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Consumers in Japan have yet to see a clear reason to use their smartphones to make payments. That’s the main takeaway from new research by Japan-based telecommunications firm KDDI Corporation.
The company surveyed smartphone users in Japan in June of this year, and found that just one in five had used a smartphone to make a proximity payment. Even when broken down demographically, KDDI’s data showed only about one-fifth of respondents from any age group used a proximity payment feature on their device.
That figure is roughly in line with eMarketer’s estimate for the US. We project that just 23.0% of smartphone users will make a proximity mobile payment this year, a figure that will rise to only 30.8% by 2021.
The reason that mobile proximity payments—in which consumers use a payment service like Apple Pay on their smartphone to complete a purchase at a point of sale—have not really caught on in developed markets is simple: They don’t offer any significant advantage over credit cards.
In markets like the US and Japan, consumers have long had access to debit and credit cards. That means there’s no good reason for them to go through the trouble of pulling out a smartphone and navigating to a payment app, instead of just swiping a card at a terminal.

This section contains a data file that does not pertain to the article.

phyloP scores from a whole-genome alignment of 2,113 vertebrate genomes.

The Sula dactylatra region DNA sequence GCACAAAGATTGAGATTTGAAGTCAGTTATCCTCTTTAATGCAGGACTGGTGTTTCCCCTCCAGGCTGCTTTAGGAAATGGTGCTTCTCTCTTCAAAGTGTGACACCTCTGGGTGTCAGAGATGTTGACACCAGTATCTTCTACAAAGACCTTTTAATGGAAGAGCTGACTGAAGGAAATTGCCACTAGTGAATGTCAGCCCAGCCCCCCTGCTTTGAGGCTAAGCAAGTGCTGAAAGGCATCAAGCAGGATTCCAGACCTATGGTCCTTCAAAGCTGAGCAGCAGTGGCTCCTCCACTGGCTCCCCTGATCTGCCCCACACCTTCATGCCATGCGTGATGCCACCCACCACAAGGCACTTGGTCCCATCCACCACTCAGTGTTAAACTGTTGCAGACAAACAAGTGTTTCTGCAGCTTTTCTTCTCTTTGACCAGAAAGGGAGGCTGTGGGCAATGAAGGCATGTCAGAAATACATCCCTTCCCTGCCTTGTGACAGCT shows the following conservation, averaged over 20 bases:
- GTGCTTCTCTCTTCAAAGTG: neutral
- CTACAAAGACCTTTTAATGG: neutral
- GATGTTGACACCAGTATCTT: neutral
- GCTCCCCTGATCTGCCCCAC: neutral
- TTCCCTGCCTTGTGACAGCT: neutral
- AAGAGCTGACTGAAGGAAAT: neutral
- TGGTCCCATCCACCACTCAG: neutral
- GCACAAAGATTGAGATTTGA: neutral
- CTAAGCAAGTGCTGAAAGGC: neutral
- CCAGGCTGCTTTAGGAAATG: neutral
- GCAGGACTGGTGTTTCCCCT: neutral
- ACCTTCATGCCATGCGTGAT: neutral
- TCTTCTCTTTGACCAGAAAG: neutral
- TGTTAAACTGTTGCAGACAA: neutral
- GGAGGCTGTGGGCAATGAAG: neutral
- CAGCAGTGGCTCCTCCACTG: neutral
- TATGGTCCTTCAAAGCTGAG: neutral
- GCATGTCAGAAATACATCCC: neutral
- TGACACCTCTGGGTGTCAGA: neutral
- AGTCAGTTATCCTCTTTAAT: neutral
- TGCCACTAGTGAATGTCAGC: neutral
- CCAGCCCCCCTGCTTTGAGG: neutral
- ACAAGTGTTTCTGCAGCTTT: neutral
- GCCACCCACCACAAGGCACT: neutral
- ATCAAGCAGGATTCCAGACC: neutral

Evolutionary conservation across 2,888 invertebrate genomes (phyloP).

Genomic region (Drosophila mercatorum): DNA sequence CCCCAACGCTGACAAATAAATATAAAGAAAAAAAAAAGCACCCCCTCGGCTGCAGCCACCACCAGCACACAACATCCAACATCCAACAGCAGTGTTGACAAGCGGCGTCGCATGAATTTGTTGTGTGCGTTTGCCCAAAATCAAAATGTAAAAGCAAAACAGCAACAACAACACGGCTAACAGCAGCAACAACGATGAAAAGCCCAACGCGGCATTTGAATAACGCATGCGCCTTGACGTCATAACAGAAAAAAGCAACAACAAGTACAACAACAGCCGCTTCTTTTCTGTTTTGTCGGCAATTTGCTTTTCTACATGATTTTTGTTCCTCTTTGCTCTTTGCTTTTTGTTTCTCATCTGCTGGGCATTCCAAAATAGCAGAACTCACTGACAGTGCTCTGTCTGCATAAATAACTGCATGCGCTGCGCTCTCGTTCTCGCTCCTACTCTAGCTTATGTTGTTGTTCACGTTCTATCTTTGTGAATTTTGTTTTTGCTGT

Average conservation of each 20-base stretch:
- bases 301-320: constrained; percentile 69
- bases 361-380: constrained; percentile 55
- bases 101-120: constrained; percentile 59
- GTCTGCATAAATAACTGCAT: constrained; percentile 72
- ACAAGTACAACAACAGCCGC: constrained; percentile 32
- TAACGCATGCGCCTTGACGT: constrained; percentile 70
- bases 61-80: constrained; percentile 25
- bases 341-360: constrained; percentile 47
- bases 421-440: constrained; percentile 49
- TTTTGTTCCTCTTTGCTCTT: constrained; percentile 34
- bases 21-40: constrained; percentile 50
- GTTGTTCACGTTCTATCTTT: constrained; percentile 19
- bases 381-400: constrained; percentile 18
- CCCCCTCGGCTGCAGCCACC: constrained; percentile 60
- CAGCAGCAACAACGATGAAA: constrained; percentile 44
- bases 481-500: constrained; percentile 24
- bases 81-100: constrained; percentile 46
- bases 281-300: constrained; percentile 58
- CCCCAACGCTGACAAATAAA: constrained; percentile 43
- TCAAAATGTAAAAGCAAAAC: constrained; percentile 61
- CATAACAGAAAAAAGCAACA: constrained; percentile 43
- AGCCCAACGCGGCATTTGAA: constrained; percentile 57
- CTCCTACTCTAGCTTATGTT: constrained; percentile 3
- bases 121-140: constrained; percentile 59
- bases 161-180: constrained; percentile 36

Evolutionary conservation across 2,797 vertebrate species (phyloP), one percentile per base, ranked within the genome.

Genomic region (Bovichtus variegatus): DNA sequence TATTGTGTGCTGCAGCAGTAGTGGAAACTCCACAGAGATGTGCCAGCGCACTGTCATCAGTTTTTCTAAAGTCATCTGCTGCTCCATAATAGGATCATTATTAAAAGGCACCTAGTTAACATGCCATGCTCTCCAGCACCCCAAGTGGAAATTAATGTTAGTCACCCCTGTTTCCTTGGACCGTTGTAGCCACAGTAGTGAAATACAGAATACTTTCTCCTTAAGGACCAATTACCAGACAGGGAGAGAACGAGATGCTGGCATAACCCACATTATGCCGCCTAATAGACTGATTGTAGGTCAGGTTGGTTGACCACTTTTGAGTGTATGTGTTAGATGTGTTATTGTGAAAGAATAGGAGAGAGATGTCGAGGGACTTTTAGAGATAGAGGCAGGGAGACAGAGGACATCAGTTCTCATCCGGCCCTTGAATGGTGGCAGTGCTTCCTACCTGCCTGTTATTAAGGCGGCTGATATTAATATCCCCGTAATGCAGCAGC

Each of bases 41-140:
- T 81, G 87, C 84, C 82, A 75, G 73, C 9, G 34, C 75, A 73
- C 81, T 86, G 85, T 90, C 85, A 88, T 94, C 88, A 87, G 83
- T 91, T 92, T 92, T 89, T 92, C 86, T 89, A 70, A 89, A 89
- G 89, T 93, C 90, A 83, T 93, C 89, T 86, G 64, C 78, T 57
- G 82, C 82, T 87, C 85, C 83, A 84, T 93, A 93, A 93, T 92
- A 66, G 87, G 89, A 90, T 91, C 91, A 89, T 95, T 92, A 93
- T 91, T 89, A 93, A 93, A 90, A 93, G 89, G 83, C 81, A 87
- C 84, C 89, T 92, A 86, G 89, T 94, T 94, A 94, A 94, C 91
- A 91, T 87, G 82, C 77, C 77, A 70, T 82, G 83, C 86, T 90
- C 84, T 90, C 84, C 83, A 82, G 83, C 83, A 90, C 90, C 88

In contrast, the absence of widespread access to retail banking services in markets like India and China has meant that mobile payment services have grown with tremendous speed by filling a void.
In China in particular, services like Alipay and WeChat Pay are very common among city dwellers. These platforms rely on QR codes to complete transactions without even the need for payment terminals. This has helped to drive a surge in the number of proximity mobile payment users in China: eMarketer estimates there will be 247.9 million in the country this year, compared with just 48.1 million in the US.
In addition, KDDI found that, at least in Japan, smartphone users who didn’t use proximity payments had concerns about the safety of relying on their devices to complete transactions. In fact, 38.8% said they had security concerns related to mobile proximity payments, while 34.7% worried about losing their smartphone, or other errors that could result in fraudulent or mistaken charges.
Until mobile payment services can provide a compelling reason for these users to switch over from payment cards, it is likely that proximity payments will remain relegated to the sidelines in developed markets like Japan.
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